“We have been mining here for more than four decades. For years we have paid taxes and revenues to the government. Suddenly, the district administration told us we are illegal in April this year,” Mallik said. “What is this terrible wrong that we have committed?”
He complained the district administration was pussyfooting, rather than doing its duty to maintain law and order. “We are Bengalis and law-abiding citizens. We provide employment to thousands. Instead of protecting us, the government is listening to tribals who are being led astray by NGOs,” Mallik said.
He said the government is going soft because of the CPM’s weak situation, and that the Trinamool Congress was handin- glove with Uthnau, an NGO, and author Mahasweta Devi, to incite tribals. Kunal Deb, who runs the NGO, has long opposed stone mining in the area. Pretty much everybody agrees that the CPM’s handling of the Santhal protest has been uncharacteristically sympathetic.
The CPM-led government seems wary and wiser after burning its fingers in Singur and Nandigram, which have become repeated points of reference in state politics, along with Lalgarh. The situation in Birbhum came very close to a dramatic confrontation that could have escalated and become an embarrassment.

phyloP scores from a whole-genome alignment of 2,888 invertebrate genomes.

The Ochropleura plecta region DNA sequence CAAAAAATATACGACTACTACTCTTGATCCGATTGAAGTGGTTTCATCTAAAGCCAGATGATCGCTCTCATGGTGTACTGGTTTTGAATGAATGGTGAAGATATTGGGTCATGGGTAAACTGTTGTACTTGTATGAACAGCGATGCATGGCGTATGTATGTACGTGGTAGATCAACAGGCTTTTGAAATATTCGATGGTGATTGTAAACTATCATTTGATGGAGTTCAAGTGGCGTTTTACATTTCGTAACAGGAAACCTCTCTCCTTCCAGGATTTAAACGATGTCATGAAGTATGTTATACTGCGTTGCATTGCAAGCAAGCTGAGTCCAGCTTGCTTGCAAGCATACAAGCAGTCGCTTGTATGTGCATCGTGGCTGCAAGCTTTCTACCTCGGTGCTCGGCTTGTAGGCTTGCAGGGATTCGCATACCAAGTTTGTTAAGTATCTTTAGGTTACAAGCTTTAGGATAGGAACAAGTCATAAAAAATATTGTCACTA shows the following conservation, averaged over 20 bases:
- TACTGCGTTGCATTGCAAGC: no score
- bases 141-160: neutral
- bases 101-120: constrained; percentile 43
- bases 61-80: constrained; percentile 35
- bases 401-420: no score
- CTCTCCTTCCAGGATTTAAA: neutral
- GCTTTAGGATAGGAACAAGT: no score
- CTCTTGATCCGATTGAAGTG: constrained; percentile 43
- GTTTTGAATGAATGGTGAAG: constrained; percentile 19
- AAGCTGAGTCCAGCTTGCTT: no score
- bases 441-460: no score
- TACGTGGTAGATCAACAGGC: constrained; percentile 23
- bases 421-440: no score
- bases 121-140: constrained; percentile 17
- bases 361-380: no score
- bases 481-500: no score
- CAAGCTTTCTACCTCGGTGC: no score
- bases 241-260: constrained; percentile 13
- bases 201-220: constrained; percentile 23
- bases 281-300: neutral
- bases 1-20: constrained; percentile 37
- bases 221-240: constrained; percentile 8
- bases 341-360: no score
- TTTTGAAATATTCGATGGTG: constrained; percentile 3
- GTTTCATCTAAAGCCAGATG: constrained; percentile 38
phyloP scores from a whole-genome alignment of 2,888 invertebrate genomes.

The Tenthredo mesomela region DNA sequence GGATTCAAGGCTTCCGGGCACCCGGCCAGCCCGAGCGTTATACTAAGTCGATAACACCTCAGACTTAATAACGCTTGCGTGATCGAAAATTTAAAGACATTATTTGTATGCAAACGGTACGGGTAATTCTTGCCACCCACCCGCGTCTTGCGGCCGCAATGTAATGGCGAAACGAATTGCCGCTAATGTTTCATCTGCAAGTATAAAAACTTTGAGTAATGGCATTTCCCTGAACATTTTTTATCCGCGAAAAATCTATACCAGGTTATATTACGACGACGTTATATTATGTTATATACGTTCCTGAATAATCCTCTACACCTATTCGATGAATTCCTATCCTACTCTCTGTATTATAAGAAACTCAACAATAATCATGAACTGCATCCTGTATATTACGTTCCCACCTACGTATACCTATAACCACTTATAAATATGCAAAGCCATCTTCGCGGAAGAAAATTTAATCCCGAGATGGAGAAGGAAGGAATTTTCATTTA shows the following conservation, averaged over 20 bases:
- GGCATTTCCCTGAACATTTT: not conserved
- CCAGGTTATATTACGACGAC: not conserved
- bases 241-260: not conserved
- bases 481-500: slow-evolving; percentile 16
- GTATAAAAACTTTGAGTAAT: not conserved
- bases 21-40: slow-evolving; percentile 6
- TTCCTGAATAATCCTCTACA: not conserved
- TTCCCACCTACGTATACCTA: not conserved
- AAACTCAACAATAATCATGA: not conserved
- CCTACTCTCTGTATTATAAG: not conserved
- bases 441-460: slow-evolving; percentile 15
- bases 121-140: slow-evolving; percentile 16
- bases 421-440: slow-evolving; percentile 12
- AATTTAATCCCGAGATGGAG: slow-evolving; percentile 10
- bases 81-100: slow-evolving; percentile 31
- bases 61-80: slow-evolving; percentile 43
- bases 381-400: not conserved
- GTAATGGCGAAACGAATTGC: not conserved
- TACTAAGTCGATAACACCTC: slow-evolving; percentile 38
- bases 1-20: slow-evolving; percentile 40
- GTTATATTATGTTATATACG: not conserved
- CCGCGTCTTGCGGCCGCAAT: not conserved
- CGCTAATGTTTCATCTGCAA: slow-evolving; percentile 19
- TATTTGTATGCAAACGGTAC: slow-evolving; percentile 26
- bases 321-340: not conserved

On 7 February, blasting in Khan’s quarry flung stones into Talbandh. The villagers got angry and confronted the quarry operators. Tempers ran high and the villagers restrained three Adivasi workers, telling the others to ask Khan to come and talk to them the next morning. Instead of talking peace, Khan’s son Shammi arrived with a mob of about 30 — Khan claims they were labourers angry with the villagers, the Santhals say they were hired goons — attacked the village and hurled country-made bombs.
After the mob retreated and the police intervened, local quarrying and crushing stopped. The villagers and the miners met the district magistrate on 16 April. The Santhals insisted the mining operators show their permits and licences. “We knew their papers were not in order,” Soren said. The meeting decided all operators would submit their permissions and licences within two weeks. Khan’s quarry reopened on the condition that the operators will observe a series of precautions. “We worked out a compromise,” Khan said. None of the miners submitted any papers to show the legality of their operations.